I am grateful for the protection afforded us by the armor of God, that You Lord, are our defense.
For our struggle is not against flesh and blood, but against the rulers, against the powers, against the world forces of this darkness, against the spiritual forces of wickedness in the heavenly places. Therefore, take up the full armor of God, so that you will be able to resist in the evil day, and having done everything, to stand firm. – Ephesians 6:12-13
Lord is my light and my salvation; Whom shall I fear? The Lord is the defense of my life; Whom shall I dread? – Psalm 27:1
In my last post, I offered to give a description of the process of making a doll bed (crib) for my grand daughter, so here goes…
Her doll is nearly two feet tall, so that sets the basic scale for the project. You might notice that the mattress is a queen-size pillow. The head- and foot-boards are 1″x2″ oak assembled with mortise and tenon joints. The inserts are 1/8″ oak plywood. The basic tools are a table saw (including a dado blade set used to cut the tenons), a plunge router for making the mortises, and for rabbiting the grooves to hold the plywood. I also used a drill press to make holes for dowels used in the crib rails
The more non-obvious part of the process comprises making and using a jig to guide the router, so that is what I will concentrate on here.
The mortising jig has the simple function of guiding the router so that you can end up with mortises in the center of the edge of the 1×2 bed posts. Centering is critical, so that the cross members align with the upright ones. In the picture above, you can see the workpiece clamped in between two scrap lengths of 2×8 lumber that I had laying around. On top of those are other scrap pieces carefully aligned and screwed down to limit the travel of the router. There is no vertical movement, and only enough freedom for horizontal movement to get the correct width of the mortise. The upper and side limits are only attached to the top 2×8, so that when the clamps are loosened, the work piece can be moved or a new one inserted.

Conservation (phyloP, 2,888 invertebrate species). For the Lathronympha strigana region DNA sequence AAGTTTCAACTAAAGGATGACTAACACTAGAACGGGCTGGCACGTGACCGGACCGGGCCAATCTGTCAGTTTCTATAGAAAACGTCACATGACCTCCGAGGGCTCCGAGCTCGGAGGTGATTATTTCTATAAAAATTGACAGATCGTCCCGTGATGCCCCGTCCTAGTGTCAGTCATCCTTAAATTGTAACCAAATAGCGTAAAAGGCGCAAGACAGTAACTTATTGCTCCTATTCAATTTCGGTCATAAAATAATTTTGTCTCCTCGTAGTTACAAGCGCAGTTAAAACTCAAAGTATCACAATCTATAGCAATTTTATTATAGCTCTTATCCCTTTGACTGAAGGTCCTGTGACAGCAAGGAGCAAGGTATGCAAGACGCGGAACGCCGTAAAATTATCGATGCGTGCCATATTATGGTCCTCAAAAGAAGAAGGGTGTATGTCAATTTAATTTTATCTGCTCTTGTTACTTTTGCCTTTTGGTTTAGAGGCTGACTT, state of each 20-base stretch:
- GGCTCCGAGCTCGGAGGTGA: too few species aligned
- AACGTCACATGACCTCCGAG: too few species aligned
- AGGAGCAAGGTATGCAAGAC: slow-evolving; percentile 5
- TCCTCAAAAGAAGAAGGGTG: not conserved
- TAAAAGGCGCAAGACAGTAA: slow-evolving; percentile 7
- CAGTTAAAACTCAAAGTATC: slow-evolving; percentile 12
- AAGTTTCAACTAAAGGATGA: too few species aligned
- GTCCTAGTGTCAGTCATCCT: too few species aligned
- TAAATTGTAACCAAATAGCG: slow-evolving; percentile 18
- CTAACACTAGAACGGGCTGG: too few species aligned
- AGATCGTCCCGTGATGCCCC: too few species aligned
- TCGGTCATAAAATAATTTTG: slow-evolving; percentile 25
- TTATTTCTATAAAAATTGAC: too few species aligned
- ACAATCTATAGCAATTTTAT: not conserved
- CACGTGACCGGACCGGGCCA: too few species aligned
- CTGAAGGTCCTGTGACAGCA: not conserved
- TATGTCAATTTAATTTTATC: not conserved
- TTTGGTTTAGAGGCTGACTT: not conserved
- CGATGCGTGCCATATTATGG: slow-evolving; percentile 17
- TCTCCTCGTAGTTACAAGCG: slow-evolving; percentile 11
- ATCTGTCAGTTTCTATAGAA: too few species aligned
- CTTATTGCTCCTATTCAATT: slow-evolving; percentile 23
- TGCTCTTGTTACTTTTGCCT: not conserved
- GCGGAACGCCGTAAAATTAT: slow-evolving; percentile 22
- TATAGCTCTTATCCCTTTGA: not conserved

In the second photo, you can see the router in position in the jig, and the limited freedom to move sideways. It always takes me some trial and error on some scrap pieces to get the jig-fine tuned to give a good result.
This third photo shows the finished mortise. Using a 3/8″ router bit gives the right proportion for 3/4″ stock. Note the alignment marks on the jig. These are needed to get the vertical spacing right on each post when clamping the workpiece. Many passes are made with the router, each slightly increasing the depth. As long as the jig is a snug fit, this process will give a nice mortise with a snug fit and avoid overheating the router bit.
The cross pieces have a tenon cut to fit into the mortises on the bed posts. I did this cross-cut work with a dado blade in my table saw. (A dado blade set consists of two saw blades separated by a group of “chippers” that remove the material between the two blades.) I used the full 3/4″ width of my blade to minimize the number of passes. The material removed is controlled by the height of the blade, set to exactly 3/16″, leaving a 3/8″ thick tenon. Passing through the saw has to be done carefully to get all four cuts to align exactly. I clamp a block to my guide fence to serve as a starting guide for the length of the tenon. This is much safer than allowing the end of the tenon to drag along the fence while going through the blade. A little sanding is all that is required to get the square tenon to fit in the round mortise made by the router bit.
I took the picture above to demonstrate the fit while the bed post was still in the mortising jig.
I will post the remainder next time.